Home FinanceAutomobile How VW’s Diesel Settlement Is Changing Fleets, From Schools to Seaports

How VW’s Diesel Settlement Is Changing Fleets, From Schools to Seaports

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“If you think it’s the existential threat posed by climate change, then you’d want to spend the settlement money on electric school buses,” Mr. Adler, a former E.P.A. official, continued. “But diesel engines can be very dirty, and replacing them with newer diesels is much cheaper.”

E.V. advocates concede that battery technology for heavy trucks is embryonic, but they say that’s why the VW settlement money is important: It can push early adoption.

“Battery electric and hydrogen technology have momentum in the marketplace,” said Cristiano Façanha, global director at CALSTART, which works to further zero-emission technology.

Tesla Motors has announced an electric semitrailer truck with 500-mile range, and orders are being taken, but the date for first deliveries has been pushed back to 2021. In September, General Motors announced a strategic partnership with Nikola, a maker of electric and zero-emission fuel-cell heavy trucks, but Nikola’s technology has since come under scrutiny.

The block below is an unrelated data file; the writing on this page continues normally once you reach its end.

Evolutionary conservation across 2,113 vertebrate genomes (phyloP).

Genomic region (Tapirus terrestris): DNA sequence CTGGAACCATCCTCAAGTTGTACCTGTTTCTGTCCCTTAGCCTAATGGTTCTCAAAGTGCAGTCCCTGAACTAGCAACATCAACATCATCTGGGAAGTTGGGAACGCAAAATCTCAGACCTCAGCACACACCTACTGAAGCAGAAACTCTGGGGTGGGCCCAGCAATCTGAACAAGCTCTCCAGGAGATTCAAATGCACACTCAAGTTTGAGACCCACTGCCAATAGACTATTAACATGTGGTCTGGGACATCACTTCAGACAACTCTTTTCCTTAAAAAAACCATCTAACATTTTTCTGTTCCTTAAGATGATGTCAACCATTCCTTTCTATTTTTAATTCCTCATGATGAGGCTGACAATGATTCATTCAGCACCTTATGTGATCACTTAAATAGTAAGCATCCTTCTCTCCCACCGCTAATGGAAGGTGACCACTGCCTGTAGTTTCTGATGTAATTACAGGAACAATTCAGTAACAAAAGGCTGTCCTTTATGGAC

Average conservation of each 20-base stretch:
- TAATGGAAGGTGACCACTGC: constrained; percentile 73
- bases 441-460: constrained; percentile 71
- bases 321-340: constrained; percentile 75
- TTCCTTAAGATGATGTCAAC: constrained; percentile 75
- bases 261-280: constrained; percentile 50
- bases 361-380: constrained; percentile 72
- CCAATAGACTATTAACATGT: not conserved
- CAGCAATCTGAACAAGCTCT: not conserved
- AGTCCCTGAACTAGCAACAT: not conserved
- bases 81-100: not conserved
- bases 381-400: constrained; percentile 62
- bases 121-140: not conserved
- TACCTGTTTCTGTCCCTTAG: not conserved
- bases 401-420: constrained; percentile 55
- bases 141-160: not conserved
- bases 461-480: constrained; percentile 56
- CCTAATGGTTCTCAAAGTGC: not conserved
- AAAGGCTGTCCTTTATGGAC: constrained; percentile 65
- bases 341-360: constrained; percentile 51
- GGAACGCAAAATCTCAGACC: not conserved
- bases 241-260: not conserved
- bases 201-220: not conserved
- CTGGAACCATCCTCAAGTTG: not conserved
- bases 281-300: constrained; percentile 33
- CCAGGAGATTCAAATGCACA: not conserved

The states are making sharply divergent decisions about where their settlement money is going, under guidelines that give them a fair amount of leeway. The U.S. Public Interest Research Group developed a scorecard for the state plans, based on its conviction that spending the money on diesel or other fossil-fuel technology would be a “wasted opportunity.”

Washington State and Hawaii received A-plus grades, and Rhode Island and Vermont were rated A. California, Massachusetts and New York got B’s, but many states fared poorly: 21 plus Washington, D.C., were rated D, and 14 plus Puerto Rico failed (meaning they did not put a priority on any electric projects).

“Our argument is that we have to think in the long term, and we can’t continue to double-down on the same technologies that got us into these problems in the first place,” said Matt Casale, director of environment campaigns at U.S. PIRG and a co-author of the study. He added that many states with low grades were replacing diesels that would have been retired anyway through the normal procurement process, so there was no net gain from the settlement funds.

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